Cybersecurity startup Descope has raised $53 million in Seed funding and launched its new authentication platform.
The Seed funding was led by Lightspeed Venture Partners and GGV Capital, with participation from Unusual Ventures, Dell Technologies Capital, Cerca Partners, Tech Aviv, J Ventures, and Silicon Valley CISO Investments (SVCI).
The round also includes notable individual investors including George Kurtz (Co-Founder and CEO of CrowdStrike), John W. Thompson (Lead Independent Director at Microsoft), Bipul Sinha (Co-Founder and CEO of Rubrik), and Assaf Rappaport (Co-Founder and CEO of Wiz).
Descope enables developers to add authentication, user management, and authorization capabilities to consumer and business applications with a few lines of code.
The platform offers different integration flavors based on developer preferences – from no/low code to well-documented SDKs and APIs – to make it easier to deploy, maintain, and update user journeys across the application lifecycle.
Passwords are not only the leading cause of security breaches, but are also known to cause friction throughout a user journey, leading to churn and a negative experience for end customers.
Over 66% of smartphone users are expected to use device-native biometrics instead of passwords by 2024, he noted, citing data from Mercator, while authentication protocols like FIDO2, WebAuthn and passkeys have set the foundation for a passwordless future.
Passwordless authentication offers a solution, but only if application developers have the tools and resources to apply it. By outsourcing authentication and user management, organizations are able to improve user adoption and conversion, accelerate time to market, reduce login fraud, and save developer time.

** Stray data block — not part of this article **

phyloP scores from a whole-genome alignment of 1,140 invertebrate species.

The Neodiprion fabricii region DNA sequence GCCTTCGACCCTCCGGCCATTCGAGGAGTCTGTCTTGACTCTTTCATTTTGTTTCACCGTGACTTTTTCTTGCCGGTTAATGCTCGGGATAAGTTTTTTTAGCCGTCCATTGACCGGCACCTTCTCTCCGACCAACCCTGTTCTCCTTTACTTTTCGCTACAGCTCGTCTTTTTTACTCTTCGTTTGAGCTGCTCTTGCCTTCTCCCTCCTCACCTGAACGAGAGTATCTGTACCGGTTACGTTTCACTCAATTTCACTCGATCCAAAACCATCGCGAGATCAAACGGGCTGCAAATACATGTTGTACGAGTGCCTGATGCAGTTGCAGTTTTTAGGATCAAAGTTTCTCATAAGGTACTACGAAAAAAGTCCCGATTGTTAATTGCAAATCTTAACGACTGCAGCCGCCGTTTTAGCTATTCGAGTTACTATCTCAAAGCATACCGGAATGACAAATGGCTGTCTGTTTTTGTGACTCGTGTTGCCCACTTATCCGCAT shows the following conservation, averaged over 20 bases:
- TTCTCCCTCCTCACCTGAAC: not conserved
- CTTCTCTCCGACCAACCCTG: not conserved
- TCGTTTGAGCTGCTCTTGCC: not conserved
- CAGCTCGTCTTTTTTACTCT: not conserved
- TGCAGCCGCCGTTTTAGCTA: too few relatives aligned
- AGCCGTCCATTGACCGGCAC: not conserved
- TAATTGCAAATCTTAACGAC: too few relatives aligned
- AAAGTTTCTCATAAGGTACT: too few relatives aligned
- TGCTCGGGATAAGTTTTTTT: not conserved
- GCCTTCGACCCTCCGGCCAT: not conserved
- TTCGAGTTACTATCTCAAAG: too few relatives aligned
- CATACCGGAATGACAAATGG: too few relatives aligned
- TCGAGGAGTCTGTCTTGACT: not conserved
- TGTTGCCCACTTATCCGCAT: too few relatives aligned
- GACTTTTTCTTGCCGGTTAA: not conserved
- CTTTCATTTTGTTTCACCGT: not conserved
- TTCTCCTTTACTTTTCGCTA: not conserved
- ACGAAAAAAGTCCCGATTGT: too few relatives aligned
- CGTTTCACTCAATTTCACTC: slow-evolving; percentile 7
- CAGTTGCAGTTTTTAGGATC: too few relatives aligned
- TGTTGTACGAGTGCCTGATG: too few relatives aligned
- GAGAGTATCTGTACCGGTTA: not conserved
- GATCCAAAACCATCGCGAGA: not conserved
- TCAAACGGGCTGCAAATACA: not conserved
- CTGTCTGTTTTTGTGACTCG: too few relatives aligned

The company was founded in 2022 by a team of serial cybersecurity entrepreneurs that previously founded Demisto, a leader in the Security Orchestration, Automation, and Response (SOAR) space that Palo Alto Networks acquired for $560 million in 2019.
Descope is headed by CEO Slavik Markovich and has eight co-founders, the four co-founders of Demisto, and the four first employees at Demisto. The company employs around 30 people in total in Tel Aviv and California.
Why the large cash infusion — particularly large for a seed round — in a dev-focused startup, you might ask?
Markovich says that it came down to timing. In tight economies, organizations feel the pressure to shift software development efforts to initiatives that’ll move the needle for business. Descope enables them to achieve this, Markovich avers, by outsourcing many necessary — but not revenue-generating — authentication and user management app components, freeing up dev teams.
While at Demisto, the team says that they experienced the pain of building authentication and user management functionality — including password management, single sign-on, tenant management and roles and permissions — firsthand. It turned into a multiyear investment, Markovich says — not to mention a massive time sink.